This version of Baal Shem is an arrangement for viola and orchestra by Hong-Mei Xiao rather than the original work featuring a solo violin. Baal Shem explores Eastern European Hasidic traditions in all their expressive intensity. Bloch’s Suite for Viola and Orchestra remains one of the twentieth century’s most popular and important works for the instrument. The Suite Hébraïque, written in Bloch’s last decade, continues the composer’s fascination with Jewish themes. Both of these works were originally written for the viola with a piano accompaniment but are presented here in the composer’s own orchestrations.
To be frank, all the music is very similar in style, orchestration and melodic inspiration. All the ten movements from the three works run together in a seamless flow. It’s rather like listening to one huge suite. Despite this similarity, none of the individual movements ever drags and there is sufficient melodic inspiration to keep the listener engrossed for the duration. Indeed, it was a pleasure to play the disc right through without even a hint of tiredness creeping in. That speaks volumes for Bloch’s music. He did have a melodic gift, that’s for sure. When I listen to his music I often feel that Hollywood isn’t so far away. It conjures up those huge biblical epics by Cecil B DeMille such as The Ten Commandments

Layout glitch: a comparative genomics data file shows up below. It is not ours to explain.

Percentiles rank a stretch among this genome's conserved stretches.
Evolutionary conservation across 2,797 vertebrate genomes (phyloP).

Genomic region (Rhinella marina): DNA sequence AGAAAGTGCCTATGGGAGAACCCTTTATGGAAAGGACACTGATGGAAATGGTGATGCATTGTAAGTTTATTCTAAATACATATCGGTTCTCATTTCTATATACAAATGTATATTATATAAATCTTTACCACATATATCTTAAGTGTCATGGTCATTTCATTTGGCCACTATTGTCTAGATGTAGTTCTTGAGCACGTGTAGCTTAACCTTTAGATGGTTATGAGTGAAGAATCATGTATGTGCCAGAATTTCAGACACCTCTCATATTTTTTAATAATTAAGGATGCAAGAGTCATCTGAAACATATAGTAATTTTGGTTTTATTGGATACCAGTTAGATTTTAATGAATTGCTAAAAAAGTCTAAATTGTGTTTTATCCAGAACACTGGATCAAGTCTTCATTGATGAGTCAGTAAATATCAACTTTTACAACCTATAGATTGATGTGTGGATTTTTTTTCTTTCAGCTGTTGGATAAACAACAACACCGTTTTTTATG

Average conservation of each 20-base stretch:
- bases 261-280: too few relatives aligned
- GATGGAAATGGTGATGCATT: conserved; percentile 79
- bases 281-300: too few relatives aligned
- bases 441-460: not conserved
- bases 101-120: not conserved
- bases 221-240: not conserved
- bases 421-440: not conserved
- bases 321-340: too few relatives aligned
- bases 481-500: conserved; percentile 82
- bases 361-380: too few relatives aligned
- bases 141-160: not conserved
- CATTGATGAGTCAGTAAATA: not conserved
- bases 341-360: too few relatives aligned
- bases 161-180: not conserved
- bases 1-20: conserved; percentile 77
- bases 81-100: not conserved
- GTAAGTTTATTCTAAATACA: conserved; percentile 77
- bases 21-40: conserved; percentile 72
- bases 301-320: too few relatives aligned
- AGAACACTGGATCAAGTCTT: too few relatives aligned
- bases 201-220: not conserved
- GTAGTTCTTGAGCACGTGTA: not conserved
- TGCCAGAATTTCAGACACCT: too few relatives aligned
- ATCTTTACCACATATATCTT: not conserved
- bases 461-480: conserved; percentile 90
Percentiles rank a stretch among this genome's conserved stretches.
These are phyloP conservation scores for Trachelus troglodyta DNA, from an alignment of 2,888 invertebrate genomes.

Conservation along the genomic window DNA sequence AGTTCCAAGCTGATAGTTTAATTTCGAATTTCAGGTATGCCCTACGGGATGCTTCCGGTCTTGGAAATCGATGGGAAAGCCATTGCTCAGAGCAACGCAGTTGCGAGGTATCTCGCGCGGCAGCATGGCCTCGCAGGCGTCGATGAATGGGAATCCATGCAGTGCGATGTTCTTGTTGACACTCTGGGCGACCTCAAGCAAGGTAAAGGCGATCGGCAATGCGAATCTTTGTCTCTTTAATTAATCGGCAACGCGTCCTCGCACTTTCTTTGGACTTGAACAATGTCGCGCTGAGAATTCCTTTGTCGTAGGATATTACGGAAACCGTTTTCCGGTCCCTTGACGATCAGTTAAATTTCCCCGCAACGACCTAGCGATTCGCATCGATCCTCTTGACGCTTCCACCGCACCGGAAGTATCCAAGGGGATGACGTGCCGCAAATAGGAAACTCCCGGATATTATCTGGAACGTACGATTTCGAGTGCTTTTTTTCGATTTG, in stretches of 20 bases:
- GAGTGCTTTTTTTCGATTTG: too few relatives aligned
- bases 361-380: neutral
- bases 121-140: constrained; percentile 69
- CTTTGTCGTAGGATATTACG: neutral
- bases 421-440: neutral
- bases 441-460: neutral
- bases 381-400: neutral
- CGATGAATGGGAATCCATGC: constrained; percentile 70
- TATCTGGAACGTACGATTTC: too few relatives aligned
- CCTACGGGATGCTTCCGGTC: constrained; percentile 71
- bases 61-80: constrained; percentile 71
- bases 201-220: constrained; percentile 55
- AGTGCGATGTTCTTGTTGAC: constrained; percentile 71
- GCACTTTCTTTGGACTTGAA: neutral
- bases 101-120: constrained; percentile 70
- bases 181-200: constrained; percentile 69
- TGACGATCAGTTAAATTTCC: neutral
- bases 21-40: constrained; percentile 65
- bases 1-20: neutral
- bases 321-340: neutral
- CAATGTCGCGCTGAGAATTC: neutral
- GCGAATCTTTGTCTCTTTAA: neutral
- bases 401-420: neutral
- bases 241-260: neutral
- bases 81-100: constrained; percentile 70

and Samson and Delilah
. Victor Mature and Charlton Heston are close at hand. The music has a bitter sweet, yearning quality to it. It’s very Jewish and Eastern European in nature and certainly very haunting. The use of a solo string instrument readily brings to mind another classic of the cinema: John Williams’ theme from Schindler’s List
. I’m sure that by now you get my drift. Anyone who has heard Schelomo
will know exactly what to expect. This is autumnal, romantic music with a dark, warm glow to it. It fits the viola like a glove.
The Baal Shem
arrangement brings nothing new to the music but at least it allows the soloist to present all of the works featured here on one instrument. The piece works very well on viola. Hong-Mei Xiao is a superb soloist but it’s a shame that she has been placed so far forward that the orchestral detail fails to register in many of the moments of interplay. The orchestral sound is mellow, pleasing and smooth but also thick and opaque. The engineers have failed to resist the temptation of zooming in to bring some of the woodwind solos forward. Without this, they would have been swamped somewhere in the distant mush but it still sounds unnatural and contrived. Despite this, there’s nothing fundamentally wrong with the basic orchestral sound other than a lack of sparkle at the top end. The Budapest Symphony Orchestra plays well for its conductor and soloist but more dynamic contrast and light and shade would have been welcome. It’s hard to tell whether this is a function of the engineering or the way the conductor approached the music.
This disc will bring a lot of pleasure to those who enjoy Bloch’s work. Hong-Mei Xiao is splendid and despite some reservations about the balance and lack of transparency in the recording the CD is attractive. It’s good rather than being extra special.